Asilus crabroniformis (Diptera - Asilidae) In Worcestershire, Kidderminster Area, 1999

By David M. Green

Asilus is a large nationally notable (scarce) true fly, on the priority list of the national Biodiversity Action Plan (UK Steering Group 1995), and considered to be in decline, though survey is perhaps needed for clearer information as there could be unknown sites. Asilus was first recorded in Worcestershire on the outskirts of Kidderminster on pony dung (Brett Westwood 1997) during 1995. I wrote in Worcestershire Record on the need for survey of Asilus in Worcestershire and its known biology (Green 1998, 1999) largely derivative of the reports of contract field research by CCW and English Nature. This year, August 1999, Brett revealed Asilus again in the same Kidderminster area, resulting in further survey and observation, including by Mike Averill who has provided a list of sites and revealingly photographed Asilus feeding on a beetle. In the Kidderminster the soil is very sandy with steep slopes and hillocks in places; on the steep slopes the grass is sometimes less dense, less improved, so that the vegetation in a single field can be variable. I characterise the condition of the areas of fields used by Asilus that I observed personally this year, also recording insect carcasses left by Asilus after feeding on the horse dung with some interpretation and reasoning noting Clements and Skidmore 1998. My observations made during the last week of August 1999 and the first week of September, mainly on warm sunny days, were written on around 9th September 1999 with some additions and editing later.

The sites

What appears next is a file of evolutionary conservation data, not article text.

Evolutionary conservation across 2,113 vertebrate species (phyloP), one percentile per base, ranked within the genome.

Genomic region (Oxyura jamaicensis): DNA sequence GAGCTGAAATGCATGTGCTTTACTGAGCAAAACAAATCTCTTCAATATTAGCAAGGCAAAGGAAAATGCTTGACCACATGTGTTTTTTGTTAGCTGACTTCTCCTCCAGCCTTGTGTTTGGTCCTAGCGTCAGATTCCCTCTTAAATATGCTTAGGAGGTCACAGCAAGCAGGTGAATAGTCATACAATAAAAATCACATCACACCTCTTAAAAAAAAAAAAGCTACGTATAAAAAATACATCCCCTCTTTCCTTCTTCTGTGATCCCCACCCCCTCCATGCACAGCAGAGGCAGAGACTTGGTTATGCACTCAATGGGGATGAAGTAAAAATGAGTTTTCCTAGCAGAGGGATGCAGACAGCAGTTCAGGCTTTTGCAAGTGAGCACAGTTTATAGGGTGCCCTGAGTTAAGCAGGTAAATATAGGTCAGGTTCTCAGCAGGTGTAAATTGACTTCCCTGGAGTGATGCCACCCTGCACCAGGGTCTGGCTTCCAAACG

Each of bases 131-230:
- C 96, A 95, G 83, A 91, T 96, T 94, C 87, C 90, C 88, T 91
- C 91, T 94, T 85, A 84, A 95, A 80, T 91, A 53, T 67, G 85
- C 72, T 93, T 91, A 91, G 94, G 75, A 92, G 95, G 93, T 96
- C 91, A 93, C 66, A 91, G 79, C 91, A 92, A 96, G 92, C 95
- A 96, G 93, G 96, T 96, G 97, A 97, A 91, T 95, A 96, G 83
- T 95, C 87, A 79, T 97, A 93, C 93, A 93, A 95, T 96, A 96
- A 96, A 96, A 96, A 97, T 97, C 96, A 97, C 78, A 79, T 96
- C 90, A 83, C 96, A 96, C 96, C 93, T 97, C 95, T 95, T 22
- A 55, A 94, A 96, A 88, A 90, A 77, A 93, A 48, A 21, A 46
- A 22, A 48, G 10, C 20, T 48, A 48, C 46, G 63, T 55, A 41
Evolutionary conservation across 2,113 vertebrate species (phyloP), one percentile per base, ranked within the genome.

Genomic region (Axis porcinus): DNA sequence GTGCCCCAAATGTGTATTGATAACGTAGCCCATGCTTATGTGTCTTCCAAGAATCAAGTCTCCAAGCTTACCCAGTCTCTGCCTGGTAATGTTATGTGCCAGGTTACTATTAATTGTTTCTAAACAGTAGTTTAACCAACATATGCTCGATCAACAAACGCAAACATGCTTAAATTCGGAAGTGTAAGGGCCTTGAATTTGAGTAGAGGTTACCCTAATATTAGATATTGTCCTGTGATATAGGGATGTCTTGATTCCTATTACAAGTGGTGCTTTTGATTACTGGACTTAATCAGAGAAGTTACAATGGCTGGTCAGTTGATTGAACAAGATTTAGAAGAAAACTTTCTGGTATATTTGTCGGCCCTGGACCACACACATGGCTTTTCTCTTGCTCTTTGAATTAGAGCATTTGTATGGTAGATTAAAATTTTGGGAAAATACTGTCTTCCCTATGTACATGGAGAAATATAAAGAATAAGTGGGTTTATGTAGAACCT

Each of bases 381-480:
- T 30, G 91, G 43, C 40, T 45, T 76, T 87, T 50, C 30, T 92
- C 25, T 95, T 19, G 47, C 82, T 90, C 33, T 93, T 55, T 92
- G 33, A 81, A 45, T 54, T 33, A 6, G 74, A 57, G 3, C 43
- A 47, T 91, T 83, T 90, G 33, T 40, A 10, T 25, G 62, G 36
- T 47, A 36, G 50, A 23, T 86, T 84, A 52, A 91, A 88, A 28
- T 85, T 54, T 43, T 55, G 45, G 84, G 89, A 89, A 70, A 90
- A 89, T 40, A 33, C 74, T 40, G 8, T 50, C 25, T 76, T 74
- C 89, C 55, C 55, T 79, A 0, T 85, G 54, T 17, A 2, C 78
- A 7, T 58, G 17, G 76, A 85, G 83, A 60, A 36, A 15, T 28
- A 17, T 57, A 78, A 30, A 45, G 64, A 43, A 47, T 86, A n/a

A(about SO850780) Hurcot Pasture (SSSI)acid grazed grassland that suffers lack of grazing presently. A small amount of old horse dung remained. At the end of August1999, 4 Asilus seen, including pair in copulation; beginning of September, 1 Asilus seen. All on the second hillock, on south side not far from the south boundary, where there is some old horse dung, the grass longer but sparser, not lush as in many other parts of field where the grass someplaces shorter. Some dung was turning into ants nests; amount of dung limited and most shaded out; the grass long, not grazed for months, or if was then at low levels. Some of dung turning to soil with roots within, merging with the ground; this reflecting the state of the dung generally. Fauna in the dung was less evident compared with site D in terms of Aphodius dung beetle larvae for example (despite that some such larvae can live in debris like grass litter). These various reasons apparently accounted for the site becoming unsuitable for Asilus. Over visits in last 10 days the numbers of flies decreased from 4 to 1, then 1 again; then none seen, even in hot weather. Grazing is urgently required by horse (or cattle) in good numbers to provide more dung and rough grazed grass (not reduced to lawn-like length judging by preferences of Asilus in the areas) on the slopes and tops of hillocks and other places. There is no need for continuous grazing apparently, but when grazed there need be impact, and periods between grazing not so long the dung is obscured by grass. There was scattered ragwort in this field but not much and was going over and brown. Over the north fence of this field are previously arable fields, to be houses site, now grassed over and covered with dense ragwort. Other fields to the west and north to the road were little grazed, if at all, with little dung (varying amounts of ragwort), except the small pony paddocks that are over grazed down to bare soil. Thus these fields north and west of the Hurcot Meadow SSSI were reduced value for Asilus. Rabbits had made little impact little in the way of piles of rabbit dung and grazing that Asilus is reported to use.